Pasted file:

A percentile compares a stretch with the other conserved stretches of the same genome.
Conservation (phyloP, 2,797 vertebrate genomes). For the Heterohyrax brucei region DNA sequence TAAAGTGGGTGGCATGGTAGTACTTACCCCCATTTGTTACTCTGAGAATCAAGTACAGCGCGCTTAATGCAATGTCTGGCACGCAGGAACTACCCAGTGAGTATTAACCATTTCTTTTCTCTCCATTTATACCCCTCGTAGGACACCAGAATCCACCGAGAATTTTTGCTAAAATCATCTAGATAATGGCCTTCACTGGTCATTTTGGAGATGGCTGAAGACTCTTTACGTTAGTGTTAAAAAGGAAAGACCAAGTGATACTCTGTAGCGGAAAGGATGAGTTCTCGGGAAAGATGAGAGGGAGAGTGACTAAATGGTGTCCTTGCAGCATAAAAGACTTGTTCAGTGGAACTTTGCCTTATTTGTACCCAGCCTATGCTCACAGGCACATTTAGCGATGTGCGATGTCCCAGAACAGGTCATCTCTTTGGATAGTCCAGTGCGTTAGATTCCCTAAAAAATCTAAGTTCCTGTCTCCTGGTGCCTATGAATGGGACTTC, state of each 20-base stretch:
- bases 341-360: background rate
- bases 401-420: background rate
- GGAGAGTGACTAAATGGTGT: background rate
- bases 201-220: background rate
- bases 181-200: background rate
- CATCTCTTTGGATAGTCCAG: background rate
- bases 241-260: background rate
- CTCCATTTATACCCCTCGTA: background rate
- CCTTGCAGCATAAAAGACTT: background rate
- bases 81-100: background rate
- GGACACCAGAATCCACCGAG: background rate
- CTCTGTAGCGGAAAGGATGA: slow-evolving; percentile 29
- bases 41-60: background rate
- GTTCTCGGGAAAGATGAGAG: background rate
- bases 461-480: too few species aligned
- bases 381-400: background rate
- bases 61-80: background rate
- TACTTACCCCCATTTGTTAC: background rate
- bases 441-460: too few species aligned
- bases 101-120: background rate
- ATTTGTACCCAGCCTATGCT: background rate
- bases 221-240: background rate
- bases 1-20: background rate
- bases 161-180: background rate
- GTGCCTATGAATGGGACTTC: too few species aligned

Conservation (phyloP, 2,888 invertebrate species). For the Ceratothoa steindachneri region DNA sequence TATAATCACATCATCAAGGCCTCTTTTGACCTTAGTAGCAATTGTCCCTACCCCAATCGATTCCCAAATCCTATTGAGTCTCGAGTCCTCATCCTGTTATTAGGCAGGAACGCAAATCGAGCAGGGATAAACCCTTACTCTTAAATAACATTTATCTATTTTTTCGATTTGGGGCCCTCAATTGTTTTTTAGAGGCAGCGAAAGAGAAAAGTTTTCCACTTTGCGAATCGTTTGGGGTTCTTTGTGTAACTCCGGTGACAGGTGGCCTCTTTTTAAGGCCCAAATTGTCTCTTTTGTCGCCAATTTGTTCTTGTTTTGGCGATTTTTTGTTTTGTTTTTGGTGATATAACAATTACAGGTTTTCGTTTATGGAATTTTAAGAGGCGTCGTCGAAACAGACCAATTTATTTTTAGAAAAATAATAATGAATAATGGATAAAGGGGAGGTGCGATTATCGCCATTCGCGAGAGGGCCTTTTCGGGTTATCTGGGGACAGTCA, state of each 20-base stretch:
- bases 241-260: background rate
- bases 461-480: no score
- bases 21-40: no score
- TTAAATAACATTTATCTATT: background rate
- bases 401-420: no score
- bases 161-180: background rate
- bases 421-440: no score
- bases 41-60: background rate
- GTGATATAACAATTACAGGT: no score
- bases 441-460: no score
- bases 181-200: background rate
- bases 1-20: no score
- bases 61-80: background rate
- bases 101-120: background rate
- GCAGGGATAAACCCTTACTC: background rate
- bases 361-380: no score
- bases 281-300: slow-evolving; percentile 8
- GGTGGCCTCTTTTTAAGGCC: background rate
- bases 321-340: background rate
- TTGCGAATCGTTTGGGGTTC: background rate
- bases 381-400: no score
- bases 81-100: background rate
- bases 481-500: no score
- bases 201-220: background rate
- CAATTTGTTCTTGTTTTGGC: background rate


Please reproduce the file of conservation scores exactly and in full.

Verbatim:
A percentile compares a stretch with the other conserved stretches of the same genome.
Conservation (phyloP, 2,797 vertebrate genomes). For the Heterohyrax brucei region DNA sequence TAAAGTGGGTGGCATGGTAGTACTTACCCCCATTTGTTACTCTGAGAATCAAGTACAGCGCGCTTAATGCAATGTCTGGCACGCAGGAACTACCCAGTGAGTATTAACCATTTCTTTTCTCTCCATTTATACCCCTCGTAGGACACCAGAATCCACCGAGAATTTTTGCTAAAATCATCTAGATAATGGCCTTCACTGGTCATTTTGGAGATGGCTGAAGACTCTTTACGTTAGTGTTAAAAAGGAAAGACCAAGTGATACTCTGTAGCGGAAAGGATGAGTTCTCGGGAAAGATGAGAGGGAGAGTGACTAAATGGTGTCCTTGCAGCATAAAAGACTTGTTCAGTGGAACTTTGCCTTATTTGTACCCAGCCTATGCTCACAGGCACATTTAGCGATGTGCGATGTCCCAGAACAGGTCATCTCTTTGGATAGTCCAGTGCGTTAGATTCCCTAAAAAATCTAAGTTCCTGTCTCCTGGTGCCTATGAATGGGACTTC, state of each 20-base stretch:
- bases 341-360: background rate
- bases 401-420: background rate
- GGAGAGTGACTAAATGGTGT: background rate
- bases 201-220: background rate
- bases 181-200: background rate
- CATCTCTTTGGATAGTCCAG: background rate
- bases 241-260: background rate
- CTCCATTTATACCCCTCGTA: background rate
- CCTTGCAGCATAAAAGACTT: background rate
- bases 81-100: background rate
- GGACACCAGAATCCACCGAG: background rate
- CTCTGTAGCGGAAAGGATGA: slow-evolving; percentile 29
- bases 41-60: background rate
- GTTCTCGGGAAAGATGAGAG: background rate
- bases 461-480: too few species aligned
- bases 381-400: background rate
- bases 61-80: background rate
- TACTTACCCCCATTTGTTAC: background rate
- bases 441-460: too few species aligned
- bases 101-120: background rate
- ATTTGTACCCAGCCTATGCT: background rate
- bases 221-240: background rate
- bases 1-20: background rate
- bases 161-180: background rate
- GTGCCTATGAATGGGACTTC: too few species aligned

Conservation (phyloP, 2,888 invertebrate species). For the Ceratothoa steindachneri region DNA sequence TATAATCACATCATCAAGGCCTCTTTTGACCTTAGTAGCAATTGTCCCTACCCCAATCGATTCCCAAATCCTATTGAGTCTCGAGTCCTCATCCTGTTATTAGGCAGGAACGCAAATCGAGCAGGGATAAACCCTTACTCTTAAATAACATTTATCTATTTTTTCGATTTGGGGCCCTCAATTGTTTTTTAGAGGCAGCGAAAGAGAAAAGTTTTCCACTTTGCGAATCGTTTGGGGTTCTTTGTGTAACTCCGGTGACAGGTGGCCTCTTTTTAAGGCCCAAATTGTCTCTTTTGTCGCCAATTTGTTCTTGTTTTGGCGATTTTTTGTTTTGTTTTTGGTGATATAACAATTACAGGTTTTCGTTTATGGAATTTTAAGAGGCGTCGTCGAAACAGACCAATTTATTTTTAGAAAAATAATAATGAATAATGGATAAAGGGGAGGTGCGATTATCGCCATTCGCGAGAGGGCCTTTTCGGGTTATCTGGGGACAGTCA, state of each 20-base stretch:
- bases 241-260: background rate
- bases 461-480: no score
- bases 21-40: no score
- TTAAATAACATTTATCTATT: background rate
- bases 401-420: no score
- bases 161-180: background rate
- bases 421-440: no score
- bases 41-60: background rate
- GTGATATAACAATTACAGGT: no score
- bases 441-460: no score
- bases 181-200: background rate
- bases 1-20: no score
- bases 61-80: background rate
- bases 101-120: background rate
- GCAGGGATAAACCCTTACTC: background rate
- bases 361-380: no score
- bases 281-300: slow-evolving; percentile 8
- GGTGGCCTCTTTTTAAGGCC: background rate
- bases 321-340: background rate
- TTGCGAATCGTTTGGGGTTC: background rate
- bases 381-400: no score
- bases 81-100: background rate
- bases 481-500: no score
- bases 201-220: background rate
- CAATTTGTTCTTGTTTTGGC: background rate